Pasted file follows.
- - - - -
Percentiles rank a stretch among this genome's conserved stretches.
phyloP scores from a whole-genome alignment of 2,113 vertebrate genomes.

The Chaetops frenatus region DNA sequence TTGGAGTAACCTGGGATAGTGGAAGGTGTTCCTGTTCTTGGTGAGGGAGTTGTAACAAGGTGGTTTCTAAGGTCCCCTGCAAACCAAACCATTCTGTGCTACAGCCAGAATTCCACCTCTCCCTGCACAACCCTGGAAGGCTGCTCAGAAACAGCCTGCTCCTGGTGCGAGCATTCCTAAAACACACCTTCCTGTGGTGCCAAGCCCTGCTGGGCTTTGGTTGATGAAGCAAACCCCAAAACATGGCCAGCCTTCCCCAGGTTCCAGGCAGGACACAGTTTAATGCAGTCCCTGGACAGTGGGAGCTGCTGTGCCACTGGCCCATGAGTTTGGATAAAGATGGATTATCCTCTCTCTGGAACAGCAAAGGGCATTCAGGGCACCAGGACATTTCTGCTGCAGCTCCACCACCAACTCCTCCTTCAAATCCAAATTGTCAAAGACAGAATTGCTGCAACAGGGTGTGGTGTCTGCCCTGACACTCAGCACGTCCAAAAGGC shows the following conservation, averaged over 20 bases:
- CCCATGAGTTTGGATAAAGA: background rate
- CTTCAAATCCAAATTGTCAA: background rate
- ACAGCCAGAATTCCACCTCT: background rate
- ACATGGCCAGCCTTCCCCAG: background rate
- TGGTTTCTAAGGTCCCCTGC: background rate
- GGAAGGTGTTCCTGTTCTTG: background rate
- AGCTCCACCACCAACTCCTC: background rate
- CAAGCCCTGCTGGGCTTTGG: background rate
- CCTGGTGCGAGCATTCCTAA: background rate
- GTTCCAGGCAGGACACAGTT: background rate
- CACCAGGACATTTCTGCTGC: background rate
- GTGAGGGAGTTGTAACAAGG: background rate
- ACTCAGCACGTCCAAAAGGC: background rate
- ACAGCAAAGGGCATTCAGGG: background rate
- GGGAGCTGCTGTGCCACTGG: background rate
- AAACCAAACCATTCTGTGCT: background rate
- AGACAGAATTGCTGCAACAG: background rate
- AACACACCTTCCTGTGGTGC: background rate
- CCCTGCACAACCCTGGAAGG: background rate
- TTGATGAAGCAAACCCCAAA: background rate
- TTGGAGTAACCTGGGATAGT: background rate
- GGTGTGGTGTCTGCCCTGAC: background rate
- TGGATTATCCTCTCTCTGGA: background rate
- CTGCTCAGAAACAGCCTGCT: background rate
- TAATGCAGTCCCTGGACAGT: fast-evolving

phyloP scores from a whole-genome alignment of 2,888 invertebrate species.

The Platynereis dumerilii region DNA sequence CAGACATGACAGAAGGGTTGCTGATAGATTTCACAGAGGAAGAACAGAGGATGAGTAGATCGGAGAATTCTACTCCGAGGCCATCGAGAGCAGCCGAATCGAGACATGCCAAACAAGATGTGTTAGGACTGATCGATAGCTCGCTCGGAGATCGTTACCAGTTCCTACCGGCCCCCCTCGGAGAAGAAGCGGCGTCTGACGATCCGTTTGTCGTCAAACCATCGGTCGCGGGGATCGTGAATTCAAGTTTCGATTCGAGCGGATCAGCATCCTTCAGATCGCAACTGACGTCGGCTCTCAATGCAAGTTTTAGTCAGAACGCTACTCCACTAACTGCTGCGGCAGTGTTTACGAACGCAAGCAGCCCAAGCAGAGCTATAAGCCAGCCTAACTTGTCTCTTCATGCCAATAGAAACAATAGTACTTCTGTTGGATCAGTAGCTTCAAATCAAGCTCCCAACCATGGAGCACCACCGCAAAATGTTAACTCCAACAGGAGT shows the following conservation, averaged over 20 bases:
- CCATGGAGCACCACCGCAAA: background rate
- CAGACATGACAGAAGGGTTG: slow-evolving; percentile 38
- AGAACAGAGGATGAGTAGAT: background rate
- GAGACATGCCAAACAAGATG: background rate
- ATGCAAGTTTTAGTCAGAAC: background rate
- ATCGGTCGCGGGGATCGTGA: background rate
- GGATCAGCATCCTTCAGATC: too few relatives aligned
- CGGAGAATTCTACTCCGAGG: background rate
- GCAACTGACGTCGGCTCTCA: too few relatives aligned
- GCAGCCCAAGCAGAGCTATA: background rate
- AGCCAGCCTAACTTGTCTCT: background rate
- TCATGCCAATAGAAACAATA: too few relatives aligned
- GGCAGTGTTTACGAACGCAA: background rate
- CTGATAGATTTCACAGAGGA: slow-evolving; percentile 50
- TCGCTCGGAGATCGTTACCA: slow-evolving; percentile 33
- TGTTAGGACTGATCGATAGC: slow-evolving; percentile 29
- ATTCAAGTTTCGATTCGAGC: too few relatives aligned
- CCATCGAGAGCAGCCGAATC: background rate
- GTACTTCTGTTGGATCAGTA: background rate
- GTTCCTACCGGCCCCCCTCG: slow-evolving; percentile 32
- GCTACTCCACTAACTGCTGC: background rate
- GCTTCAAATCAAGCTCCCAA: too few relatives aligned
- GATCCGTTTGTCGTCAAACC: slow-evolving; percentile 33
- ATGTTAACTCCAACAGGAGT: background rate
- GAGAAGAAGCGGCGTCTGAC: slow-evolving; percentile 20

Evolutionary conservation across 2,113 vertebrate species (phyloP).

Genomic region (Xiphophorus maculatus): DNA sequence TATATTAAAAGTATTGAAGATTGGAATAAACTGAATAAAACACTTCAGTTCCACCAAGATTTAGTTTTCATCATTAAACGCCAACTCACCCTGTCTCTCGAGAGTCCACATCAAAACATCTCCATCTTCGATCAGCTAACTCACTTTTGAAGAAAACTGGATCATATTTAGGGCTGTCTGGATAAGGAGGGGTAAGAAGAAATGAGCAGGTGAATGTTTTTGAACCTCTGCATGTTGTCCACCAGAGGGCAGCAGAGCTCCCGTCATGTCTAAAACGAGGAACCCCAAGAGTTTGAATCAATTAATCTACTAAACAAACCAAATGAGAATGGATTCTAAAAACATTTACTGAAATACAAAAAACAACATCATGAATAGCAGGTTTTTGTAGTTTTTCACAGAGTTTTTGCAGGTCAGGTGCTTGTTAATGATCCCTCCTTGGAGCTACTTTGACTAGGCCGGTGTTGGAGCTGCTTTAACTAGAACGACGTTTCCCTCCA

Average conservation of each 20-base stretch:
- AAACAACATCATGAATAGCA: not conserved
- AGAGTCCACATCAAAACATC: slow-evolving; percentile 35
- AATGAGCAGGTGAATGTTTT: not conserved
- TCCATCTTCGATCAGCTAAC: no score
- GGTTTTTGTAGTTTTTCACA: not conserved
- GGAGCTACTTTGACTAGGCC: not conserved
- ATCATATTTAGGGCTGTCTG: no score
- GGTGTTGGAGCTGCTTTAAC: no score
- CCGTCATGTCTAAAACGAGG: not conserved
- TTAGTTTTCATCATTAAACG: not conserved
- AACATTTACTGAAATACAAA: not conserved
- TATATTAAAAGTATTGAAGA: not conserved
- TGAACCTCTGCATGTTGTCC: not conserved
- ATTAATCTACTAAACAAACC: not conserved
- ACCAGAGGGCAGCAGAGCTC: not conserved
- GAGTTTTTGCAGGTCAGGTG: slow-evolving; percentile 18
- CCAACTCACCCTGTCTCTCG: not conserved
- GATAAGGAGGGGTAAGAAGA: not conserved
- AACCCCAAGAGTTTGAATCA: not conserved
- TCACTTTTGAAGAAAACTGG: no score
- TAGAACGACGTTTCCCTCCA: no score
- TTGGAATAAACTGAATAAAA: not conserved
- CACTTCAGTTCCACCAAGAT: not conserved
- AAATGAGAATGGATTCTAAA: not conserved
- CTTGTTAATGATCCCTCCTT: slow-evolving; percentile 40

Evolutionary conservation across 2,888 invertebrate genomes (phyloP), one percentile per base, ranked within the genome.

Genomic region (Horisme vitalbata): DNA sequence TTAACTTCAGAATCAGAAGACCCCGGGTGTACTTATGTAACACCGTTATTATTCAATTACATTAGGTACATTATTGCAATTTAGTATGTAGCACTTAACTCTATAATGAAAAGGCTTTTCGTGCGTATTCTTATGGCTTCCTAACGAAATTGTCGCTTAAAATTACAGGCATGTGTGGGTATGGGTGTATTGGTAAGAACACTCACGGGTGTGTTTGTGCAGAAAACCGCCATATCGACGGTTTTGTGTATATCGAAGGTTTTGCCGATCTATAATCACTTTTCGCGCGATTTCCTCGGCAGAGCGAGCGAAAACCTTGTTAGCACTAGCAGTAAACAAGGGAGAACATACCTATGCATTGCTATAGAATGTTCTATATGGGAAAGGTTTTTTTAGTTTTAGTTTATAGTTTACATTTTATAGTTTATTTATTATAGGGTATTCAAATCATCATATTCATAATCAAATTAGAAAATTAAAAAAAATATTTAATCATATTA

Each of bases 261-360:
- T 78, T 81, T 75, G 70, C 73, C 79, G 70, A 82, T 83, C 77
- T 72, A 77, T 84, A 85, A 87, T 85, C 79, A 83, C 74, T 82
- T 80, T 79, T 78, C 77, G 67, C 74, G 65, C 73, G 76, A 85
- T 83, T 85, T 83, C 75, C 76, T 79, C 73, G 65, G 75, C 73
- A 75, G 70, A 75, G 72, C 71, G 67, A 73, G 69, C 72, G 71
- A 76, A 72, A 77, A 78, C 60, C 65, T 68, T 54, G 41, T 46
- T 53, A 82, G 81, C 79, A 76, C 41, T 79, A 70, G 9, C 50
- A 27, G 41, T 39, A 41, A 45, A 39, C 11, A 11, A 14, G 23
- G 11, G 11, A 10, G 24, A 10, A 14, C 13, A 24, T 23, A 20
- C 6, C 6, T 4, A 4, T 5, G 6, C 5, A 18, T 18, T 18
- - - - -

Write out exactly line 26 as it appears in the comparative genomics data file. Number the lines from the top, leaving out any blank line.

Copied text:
- TGGATTATCCTCTCTCTGGA: background rate